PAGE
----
Sight Unseen

A and I spent January and February in a state of decision. Think of a bag of sugar left in the damp basement too many months, how the crystals fuse into one big brick. And then how dropping it hard once on the concrete floor will knock it all loose and pourable again.

A was offered a job in another city. A good job. A faraway city. A job with more or less double the salary he makes now. A city in the mountains. A city with a strange political scene.

I’ve said before that where we live is not where we intended to end up forever. And this was a good chance—maybe the best chance we’ll have—to move on.

Looking back, the decision seems quick, but inside it felt long. We treated the choice like an athletic event or the SATs, reminding each other to get enough sleep in order to be in top condition. Still, sleep was hard, and we skipped lunches and dinners and then ate huge cheesy enchiladas at weird times like 9 a.m. and 11 at night.

We (all four of us) became obsessed with the adorable dad and kids’ Everything Counts  video, and I searched for omens in my weeks-long earworm. Everything counts. What counts? Money, or friends? Knowing where the best loaf of bread is, or looking up at the sunrise over a ridgeline? The asparagus patch and the friends you’ve come to love slowly over years, or the college fund and the ability to fix the roof? From a contract, there’s no turning back. Everything, everything, everything everything.

A and I were both shocked at our visceral inclination to stay. It’s almost impossible to talk about without bringing up roots, transplanting, the most hackneyed of metaphors for home and for leaving. There’s hardly a way to tell you about it without mentioning those tiny hairlike roots that rip right in the soil, whose breaking sound is magnified through the little drum of the earth.

We set times to talk and times not to talk about it, times to make ourselves take breaks from thinking about it. We talked about what we know we would have done five years ago, and whether our five-years-ago selves deserved some loyalty. What we might have done two years ago. What we might do ten years from now, if given this same opportunity.

On the phone, I pressed my mother for her perspective and she said, in the voice that is supposed to conceal preference but does not, “Money isn’t just money—it’s opportunity.”

For days after that conversation, I’d feel my deep heart-want for staying, and then I’d think of the crappy sweater I was wearing. How in fifteen years I’d still be wearing the same crappy sweater, which would become shabbier and shabbier along with my face, hair, and body, and our roof, and our awful lawn, and the back door of our house, which won’t stay closed unless you slam it so hard all the neighbors hear it and jars of rice and beans rattle on the shelves.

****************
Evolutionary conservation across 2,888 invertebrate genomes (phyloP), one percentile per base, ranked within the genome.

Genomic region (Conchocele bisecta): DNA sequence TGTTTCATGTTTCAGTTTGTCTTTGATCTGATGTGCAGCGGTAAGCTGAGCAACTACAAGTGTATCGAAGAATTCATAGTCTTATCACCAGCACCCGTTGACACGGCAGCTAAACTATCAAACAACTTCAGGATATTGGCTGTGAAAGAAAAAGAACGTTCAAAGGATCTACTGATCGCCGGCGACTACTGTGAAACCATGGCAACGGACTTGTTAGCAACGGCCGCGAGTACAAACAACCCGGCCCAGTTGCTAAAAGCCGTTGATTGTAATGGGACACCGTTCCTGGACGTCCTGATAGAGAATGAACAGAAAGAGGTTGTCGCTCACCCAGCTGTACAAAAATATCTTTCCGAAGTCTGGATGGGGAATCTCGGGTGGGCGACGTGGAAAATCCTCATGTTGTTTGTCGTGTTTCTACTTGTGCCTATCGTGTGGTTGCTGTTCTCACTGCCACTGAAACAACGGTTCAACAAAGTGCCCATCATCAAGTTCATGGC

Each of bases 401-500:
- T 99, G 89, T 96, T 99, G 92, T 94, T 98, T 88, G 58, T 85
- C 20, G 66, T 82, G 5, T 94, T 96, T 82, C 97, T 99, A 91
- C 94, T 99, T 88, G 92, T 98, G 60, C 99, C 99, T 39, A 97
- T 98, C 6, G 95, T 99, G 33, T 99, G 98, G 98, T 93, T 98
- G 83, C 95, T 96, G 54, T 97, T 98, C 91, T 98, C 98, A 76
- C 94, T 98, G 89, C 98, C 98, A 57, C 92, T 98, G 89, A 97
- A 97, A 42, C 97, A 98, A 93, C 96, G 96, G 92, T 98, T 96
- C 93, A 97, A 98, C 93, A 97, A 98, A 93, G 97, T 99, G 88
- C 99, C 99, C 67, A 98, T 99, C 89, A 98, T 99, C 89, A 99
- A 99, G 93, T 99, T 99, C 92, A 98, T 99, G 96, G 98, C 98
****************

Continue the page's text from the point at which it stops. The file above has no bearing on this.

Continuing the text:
But then the thought of starting again in a new place. The thought of the months and years we’d lose to loneliness and making something new work. The sense that when certain kinds of love and friendship are in place, a kind of progress I can’t name is made. Not to do with the siding or the shoes. To do with building what is really richest.

And then I’d think: Come on. You are deluding yourself, you fucking spiritualist. Money isn’t just money.

We were on the verge of booking a trip to visit the city to make a final decision; I’d never been there, never seen it, and how could I say no to an opportunity I hadn’t even looked at?

But we’d have paid for our own tickets, and as we waded into the logistics of the trip—engaging the grandparents for an intense weekend’s babysitting; the expense and time and separation—we both became grumpier and grumpier. In the middle of hashing out airline schedules I stomped into the kitchen to breathe and make a cup of tea, and the teabag was the kind with a little fortune printed on the paper hanging label. It said, Wherever you go, go with your whole heart.

We are staying here. We did not even go to visit.

It’s not easy to explain this to friends. The teabag did not make the decision. But I would miss you. Who is it ok to say that to? It is true of more people than you might think. It’s true of acquaintances and of old, deep friends, and of many in between. And yet it’s a creepy thing to say to someone. We are not supposed to be reasons for each other’s location, for the turning points in each other’s careers, are we?

But we are. Not any one person. But everyone. Together, like a rope.

I think of the asparagus in the back yard, the plant that takes three years to establish itself well enough to be harvested and used. We are like that, our family, all four of us, I think. We don’t come to know and love people quickly. Which is to say not that we are deficient, but that these things—when we reach them—are precious.

There is violence in moving away from a place. There is value in staying still, in deepening. Something is accomplished in just a day of living. In making memories of the same places, the same streets, the same corners. These things are as valuable as dollars, mother.

This will be our home. There are tiny blue fireworks in my heart when I think about it, still.


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